Tom Hanks spent years trying to bring his World War II battleship movie Greyhound to the big screen – he wrote it, produced it and stars in it, so it’s fair to say he has a lot at stake – and he recently described the fact it is not getting a cinematic release as “an absolute heartbreak”.
He later issued an apology of sorts to his “Apple overlords” (the film dropped on Apple+ TV on Friday), but he was right to note “there is a difference in picture and sound quality that goes along with [switching from the cinema to TV]”.
It’s not always necessarily for the worse, though. In his forthcoming memoir Chasing the Light, Oscar-winning writer-director Oliver Stone writes of the misery he has experienced upon watching his movies in a cinema where the sound has been turned down too low, or the projector bulb dimmed to extend its life. “I’ve lived through many hells in different theatres, begged to get the film out in the way we made it,” he writes. By contrast, the advent of streaming and digital cinema – anathema to some filmmakers but a boon to others – “has simplified the experience by making the technology easier to control”.
Unquestionably, one of the things we miss in not seeing movies at the cinema is the shared experience of watching with other people; comedies are rarely as funny when seen alone, adventure films rarely so thrilling (horror movies, on the other hand, can be way more terrifying when watched solo in a darkened house late at night – if you want that particularly morbid thrill, I can recommend the Ethan Hawke film Sinister).
The reality, though, is for many filmmakers the cinema release is becoming a minor element of their overall route to market.
“Cinema actually is about ideas and emotions and stories, it’s not about the scale of the screen,” says Kriv Stenders, whose documentary Brock: Over the Top is both in cinemas and on video on demand right now (his Slim and I, also a documentary, is due for a cinema release on August 20).
Stenders has a pull-down screen at home, on which he watches movies “through Netflix, Apple TV, all these other curatorial sites. I’m having a much more vibrant life as a cinemagoer than I did before.”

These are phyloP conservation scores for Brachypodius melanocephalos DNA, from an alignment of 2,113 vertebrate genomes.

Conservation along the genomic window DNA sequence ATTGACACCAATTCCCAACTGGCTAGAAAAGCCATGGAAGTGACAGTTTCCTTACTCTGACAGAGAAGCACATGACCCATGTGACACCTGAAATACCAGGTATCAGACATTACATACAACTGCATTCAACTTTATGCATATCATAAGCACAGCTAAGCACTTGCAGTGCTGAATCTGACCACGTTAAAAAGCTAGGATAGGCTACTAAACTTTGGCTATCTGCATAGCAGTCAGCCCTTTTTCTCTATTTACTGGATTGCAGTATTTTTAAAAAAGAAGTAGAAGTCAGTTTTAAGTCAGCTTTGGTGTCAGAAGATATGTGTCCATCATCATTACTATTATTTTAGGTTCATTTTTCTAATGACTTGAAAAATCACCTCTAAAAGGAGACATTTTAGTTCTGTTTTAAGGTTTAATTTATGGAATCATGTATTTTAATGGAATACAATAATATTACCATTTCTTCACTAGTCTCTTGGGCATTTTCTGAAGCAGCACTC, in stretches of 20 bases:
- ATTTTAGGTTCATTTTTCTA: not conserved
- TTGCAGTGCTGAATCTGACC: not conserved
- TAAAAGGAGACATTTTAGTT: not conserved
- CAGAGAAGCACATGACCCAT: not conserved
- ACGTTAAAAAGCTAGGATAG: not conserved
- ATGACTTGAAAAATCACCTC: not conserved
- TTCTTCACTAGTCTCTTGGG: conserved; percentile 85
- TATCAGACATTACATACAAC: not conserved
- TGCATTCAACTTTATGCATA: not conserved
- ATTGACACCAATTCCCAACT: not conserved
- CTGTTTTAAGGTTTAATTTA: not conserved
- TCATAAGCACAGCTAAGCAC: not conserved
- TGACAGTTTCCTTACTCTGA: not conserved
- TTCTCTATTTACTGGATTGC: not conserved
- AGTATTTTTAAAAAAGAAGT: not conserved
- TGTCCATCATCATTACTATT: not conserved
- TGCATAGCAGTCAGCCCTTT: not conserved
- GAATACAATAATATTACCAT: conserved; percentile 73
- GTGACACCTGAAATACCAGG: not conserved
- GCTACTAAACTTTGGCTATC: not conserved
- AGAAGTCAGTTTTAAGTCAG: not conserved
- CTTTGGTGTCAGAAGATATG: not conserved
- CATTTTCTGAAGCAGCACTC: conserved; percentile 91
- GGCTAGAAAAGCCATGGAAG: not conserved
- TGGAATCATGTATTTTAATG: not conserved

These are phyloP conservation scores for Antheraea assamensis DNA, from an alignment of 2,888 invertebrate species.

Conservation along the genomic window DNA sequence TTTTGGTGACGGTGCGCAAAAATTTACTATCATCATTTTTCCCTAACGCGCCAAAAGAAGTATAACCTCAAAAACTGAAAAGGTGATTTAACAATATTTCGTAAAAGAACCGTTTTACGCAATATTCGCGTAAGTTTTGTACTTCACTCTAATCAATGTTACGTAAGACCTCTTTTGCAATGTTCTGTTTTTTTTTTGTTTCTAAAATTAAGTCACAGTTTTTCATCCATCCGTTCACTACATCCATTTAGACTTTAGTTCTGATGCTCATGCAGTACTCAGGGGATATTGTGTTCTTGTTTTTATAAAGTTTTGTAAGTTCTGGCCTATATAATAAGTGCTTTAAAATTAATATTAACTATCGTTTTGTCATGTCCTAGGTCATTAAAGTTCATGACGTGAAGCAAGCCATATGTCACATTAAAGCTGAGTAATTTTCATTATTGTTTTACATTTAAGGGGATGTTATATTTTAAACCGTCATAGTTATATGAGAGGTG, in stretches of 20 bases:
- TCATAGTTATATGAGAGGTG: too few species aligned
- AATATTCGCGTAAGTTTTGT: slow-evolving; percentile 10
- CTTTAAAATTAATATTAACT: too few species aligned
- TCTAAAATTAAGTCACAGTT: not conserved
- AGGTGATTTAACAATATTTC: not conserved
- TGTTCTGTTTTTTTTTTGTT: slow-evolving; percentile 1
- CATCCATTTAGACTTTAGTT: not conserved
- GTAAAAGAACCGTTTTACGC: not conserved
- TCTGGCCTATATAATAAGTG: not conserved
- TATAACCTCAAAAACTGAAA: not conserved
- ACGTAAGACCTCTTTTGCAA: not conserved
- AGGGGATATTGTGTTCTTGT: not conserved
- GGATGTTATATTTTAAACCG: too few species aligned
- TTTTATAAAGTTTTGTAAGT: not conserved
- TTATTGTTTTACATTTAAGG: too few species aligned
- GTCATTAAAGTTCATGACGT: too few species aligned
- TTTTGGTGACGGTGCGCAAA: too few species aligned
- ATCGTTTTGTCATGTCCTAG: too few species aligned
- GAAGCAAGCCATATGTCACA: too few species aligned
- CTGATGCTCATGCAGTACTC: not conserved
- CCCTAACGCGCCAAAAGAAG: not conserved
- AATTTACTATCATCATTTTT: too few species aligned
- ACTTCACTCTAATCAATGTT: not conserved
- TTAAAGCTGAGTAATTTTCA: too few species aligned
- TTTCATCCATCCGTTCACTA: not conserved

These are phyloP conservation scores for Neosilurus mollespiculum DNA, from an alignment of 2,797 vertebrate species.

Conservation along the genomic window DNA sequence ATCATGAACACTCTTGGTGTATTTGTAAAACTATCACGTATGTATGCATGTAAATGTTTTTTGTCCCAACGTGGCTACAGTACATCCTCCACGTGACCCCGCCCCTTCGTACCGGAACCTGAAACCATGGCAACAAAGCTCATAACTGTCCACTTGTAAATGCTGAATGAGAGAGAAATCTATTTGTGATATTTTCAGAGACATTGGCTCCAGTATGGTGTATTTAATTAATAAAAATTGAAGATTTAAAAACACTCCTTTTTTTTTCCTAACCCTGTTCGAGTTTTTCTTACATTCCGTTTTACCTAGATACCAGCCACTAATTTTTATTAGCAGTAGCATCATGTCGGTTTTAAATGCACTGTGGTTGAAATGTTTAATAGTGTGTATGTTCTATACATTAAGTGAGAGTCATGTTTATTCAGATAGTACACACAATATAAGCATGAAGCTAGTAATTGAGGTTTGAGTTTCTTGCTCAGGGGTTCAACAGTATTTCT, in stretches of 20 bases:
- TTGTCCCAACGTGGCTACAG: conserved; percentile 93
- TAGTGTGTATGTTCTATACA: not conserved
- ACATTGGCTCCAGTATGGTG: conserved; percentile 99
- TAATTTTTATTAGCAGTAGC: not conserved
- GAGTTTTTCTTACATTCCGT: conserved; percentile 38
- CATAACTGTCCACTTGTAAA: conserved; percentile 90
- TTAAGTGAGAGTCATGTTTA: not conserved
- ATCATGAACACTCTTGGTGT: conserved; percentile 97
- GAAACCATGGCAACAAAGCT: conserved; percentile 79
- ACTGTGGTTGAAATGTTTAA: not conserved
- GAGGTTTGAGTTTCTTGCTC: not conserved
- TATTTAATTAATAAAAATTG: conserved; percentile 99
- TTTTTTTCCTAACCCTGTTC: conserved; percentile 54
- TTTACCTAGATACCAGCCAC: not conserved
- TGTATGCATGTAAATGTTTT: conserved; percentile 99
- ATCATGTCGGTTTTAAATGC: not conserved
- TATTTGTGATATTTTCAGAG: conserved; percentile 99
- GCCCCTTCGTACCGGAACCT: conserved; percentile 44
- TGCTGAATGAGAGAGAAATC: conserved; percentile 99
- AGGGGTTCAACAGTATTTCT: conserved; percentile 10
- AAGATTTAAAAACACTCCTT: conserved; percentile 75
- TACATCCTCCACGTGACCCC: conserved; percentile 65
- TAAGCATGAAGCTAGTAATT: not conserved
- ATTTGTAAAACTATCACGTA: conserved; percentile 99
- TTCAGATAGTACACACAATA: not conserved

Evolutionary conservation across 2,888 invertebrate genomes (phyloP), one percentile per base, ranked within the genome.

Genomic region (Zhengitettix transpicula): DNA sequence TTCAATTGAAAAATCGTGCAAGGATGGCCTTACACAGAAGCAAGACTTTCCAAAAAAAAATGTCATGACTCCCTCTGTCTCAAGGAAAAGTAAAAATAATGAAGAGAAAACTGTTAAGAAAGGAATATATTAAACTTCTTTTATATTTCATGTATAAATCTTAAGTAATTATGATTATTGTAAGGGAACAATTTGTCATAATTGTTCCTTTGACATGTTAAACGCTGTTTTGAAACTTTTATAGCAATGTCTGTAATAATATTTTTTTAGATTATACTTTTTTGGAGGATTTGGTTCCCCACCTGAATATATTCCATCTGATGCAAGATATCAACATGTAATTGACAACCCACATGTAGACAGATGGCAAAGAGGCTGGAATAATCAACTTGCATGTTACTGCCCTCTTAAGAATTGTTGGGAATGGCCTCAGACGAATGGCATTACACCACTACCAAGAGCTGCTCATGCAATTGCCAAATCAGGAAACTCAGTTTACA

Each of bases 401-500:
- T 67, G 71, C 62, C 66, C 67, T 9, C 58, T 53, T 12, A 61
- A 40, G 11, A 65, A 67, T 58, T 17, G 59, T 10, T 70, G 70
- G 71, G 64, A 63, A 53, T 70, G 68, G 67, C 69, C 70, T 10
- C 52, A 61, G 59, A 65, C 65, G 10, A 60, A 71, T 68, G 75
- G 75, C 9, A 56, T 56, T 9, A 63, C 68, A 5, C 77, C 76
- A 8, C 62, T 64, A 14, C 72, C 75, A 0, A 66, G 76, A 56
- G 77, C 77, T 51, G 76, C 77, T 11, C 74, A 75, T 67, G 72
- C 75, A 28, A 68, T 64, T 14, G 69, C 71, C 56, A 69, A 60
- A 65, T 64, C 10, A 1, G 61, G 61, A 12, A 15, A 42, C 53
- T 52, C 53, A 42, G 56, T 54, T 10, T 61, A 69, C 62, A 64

Those libraries do have their limits, though. “The one thing I do worry about with the streamers is the limits of their catalogues and how lost films can become in them,” says the Red Dog director. “So many films that were on DVD or VHS have now disappeared. There still needs to be libraries, collections, cinemas that keep all kinds of films alive.”
Justin Kurzel made his feature film True History of the Kelly Gang with a big screen firmly in mind, but when Stan* purchased it late last year – with the promise of a small theatrical release – he was swayed by the potential to reach so many more viewers than he ever would have via traditional cinema distribution.
“It’s a really sensitive time in terms of streaming versus theatrical and I love nothing more than for my films to play theatrically, and I hope that my films do in the future, and that people are going to the cinema,” he says. “But it is harder and harder to make an independent Australian film with Australian stories, especially ones that have a particular bent to them. And if you’ve got people like Stan that are interested in projects that are left of centre that’s nothing but exciting for future filmmakers.”
And for fellow Australian David Michod, who made The King for Netflix (it also had a brief theatrical window), the new route to viewers takes the heat off.
“I love not feeling subjected, sacrificing myself on the altar of the box office,” he says. “I don’t want to be released on 3000 screens in America. I want to be released on screens in the major centres so that those people who really want to go and see the movie on a big screen can. But I also love knowing that that isn’t necessarily where the movie will live and die.”
Karl Quinn is a senior culture writer at The Age and The Sydney Morning Herald.